The octane rating is a measure of the resistance of gasoline and other fuels to detonation (engine knocking) in spark-ignition internal combustion engines. High-performance engines typically have higher compression ratios and are therefore more prone to detonation, so they require higher octane fuel. A lower-performance engine will not generally perform better with high-octane fuel, since the compression ratio is fixed by the engine design.

from a member on the forum dont remember the SN
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Old 11-15-2010, 07:21 AM   #55
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Quote:
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dont blame your lack of riding skills on the octane
You got me. The high octane may me noticeably slower than usual.
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Old 11-15-2010, 07:48 AM   #56
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You got me. The high octane may me noticeably slower than usual.
sure it wasn't the high calorie meal you had from the fast food place?
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Old 11-15-2010, 08:40 AM   #57
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Old 11-15-2010, 08:45 AM   #58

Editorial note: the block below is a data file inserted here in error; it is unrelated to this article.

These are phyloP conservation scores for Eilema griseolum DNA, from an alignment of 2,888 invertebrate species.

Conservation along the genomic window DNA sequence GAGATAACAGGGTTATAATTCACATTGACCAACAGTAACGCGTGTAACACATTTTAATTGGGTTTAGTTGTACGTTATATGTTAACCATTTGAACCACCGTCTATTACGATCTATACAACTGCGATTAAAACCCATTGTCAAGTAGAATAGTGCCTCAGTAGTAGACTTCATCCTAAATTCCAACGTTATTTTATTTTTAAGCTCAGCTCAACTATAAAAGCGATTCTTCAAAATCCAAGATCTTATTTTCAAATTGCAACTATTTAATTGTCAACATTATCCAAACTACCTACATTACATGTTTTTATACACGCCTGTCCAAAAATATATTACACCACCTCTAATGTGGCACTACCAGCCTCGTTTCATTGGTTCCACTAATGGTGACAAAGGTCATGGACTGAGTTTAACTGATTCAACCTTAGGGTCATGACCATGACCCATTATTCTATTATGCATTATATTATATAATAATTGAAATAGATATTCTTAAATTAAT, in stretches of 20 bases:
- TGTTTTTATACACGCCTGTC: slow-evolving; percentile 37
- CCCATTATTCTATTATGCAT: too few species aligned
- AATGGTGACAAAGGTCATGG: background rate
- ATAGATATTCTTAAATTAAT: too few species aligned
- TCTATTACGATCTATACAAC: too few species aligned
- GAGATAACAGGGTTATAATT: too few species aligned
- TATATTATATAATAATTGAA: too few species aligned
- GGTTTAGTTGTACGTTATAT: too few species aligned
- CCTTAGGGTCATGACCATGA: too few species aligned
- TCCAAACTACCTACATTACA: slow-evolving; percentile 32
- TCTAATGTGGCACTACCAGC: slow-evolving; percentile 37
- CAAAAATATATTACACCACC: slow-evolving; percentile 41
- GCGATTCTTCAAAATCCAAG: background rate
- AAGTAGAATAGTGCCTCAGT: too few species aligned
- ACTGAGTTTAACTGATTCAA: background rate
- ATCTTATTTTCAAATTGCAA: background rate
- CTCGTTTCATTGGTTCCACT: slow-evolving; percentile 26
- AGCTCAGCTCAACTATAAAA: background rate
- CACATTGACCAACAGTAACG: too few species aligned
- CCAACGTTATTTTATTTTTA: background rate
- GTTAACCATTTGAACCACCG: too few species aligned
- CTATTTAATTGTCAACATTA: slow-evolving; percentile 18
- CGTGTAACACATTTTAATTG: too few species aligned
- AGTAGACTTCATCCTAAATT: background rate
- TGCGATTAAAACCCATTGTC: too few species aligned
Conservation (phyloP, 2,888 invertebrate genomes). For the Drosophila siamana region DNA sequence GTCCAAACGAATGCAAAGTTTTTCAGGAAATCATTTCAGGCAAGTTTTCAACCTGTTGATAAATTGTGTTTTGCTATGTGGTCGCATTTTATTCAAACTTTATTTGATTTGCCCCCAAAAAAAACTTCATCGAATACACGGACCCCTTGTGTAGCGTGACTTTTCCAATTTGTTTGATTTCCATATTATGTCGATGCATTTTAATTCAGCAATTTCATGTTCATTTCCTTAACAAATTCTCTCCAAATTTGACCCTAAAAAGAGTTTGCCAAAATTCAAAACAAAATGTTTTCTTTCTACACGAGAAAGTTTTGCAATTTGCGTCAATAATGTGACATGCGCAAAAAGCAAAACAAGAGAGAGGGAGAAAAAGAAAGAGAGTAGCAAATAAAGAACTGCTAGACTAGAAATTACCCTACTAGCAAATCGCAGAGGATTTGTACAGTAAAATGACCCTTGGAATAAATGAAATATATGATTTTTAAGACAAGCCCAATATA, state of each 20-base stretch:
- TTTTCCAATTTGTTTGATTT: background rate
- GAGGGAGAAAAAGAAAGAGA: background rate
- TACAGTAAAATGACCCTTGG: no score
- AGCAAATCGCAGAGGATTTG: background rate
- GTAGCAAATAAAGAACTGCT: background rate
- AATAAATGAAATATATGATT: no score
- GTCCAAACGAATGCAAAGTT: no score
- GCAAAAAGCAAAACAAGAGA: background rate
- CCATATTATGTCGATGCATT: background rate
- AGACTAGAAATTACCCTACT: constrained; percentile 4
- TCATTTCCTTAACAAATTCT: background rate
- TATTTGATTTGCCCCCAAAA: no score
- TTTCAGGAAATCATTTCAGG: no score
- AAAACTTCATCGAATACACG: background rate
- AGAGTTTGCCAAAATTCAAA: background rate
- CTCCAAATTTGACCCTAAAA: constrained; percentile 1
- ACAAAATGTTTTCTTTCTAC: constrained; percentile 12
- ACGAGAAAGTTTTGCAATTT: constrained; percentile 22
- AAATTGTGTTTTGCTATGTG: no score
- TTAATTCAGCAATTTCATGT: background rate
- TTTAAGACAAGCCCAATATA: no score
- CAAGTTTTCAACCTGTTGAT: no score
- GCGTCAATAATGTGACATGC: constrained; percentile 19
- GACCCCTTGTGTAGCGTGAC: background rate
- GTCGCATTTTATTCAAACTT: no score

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Quote:
Originally Posted by Hi-Side View Post
In my racebike, I ran race gas, on race day. The bike was tuned for it. On track days, I used prem pump gas. It ran rich on pump gas and was slightly slower but on a track day with used tires, I wasn't worried about another second and a half in lap time.

If it ran rich on pump gas, I'd have to imagine that your bike was tuned for an oxygenated fuel, not avgas.
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Old 11-15-2010, 08:47 AM   #59
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Quote:
Originally Posted by R1Rider2009 View Post
I put nothing but Shell 93 in mine. In a number of states in the US, 91 is the highest octane you can buy at the station. Most other countries sell 95 as the minimum, with Germany offering 100.
The Octane rating is also calculated differently in different countries. The knock-avoidance properties of a US 93 octane don't match those of a UK 93 octane.
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Old 11-15-2010, 12:41 PM   #60
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Quote:
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REALLY seen any airplanes falling out of the sky . try leaving pump gas in a plane for a year and go for a ride . if i leave pump gas in a lawn mower over the winter it the carb .. pump gas is trash ..
I'd agree with you there!

The difference however is less the octane and more the properties of the fuel itself; the ethanol, the additives to stabilize it and the additives to make up for the lack of lubricity. We won't go into the other nastiness like ethanols penchant to leech moisture out of the air or it's fast evaporative rate.


Avgas is still leaded, and that lead helps with the lubrication much better than the additives we have now.

The only upside to having fuels without good lubrication as we made the switch over to unleaded is it has pushed the development and wide spread use of nikasil cylinders and hard chrome rings.

What kind of plane do you fly?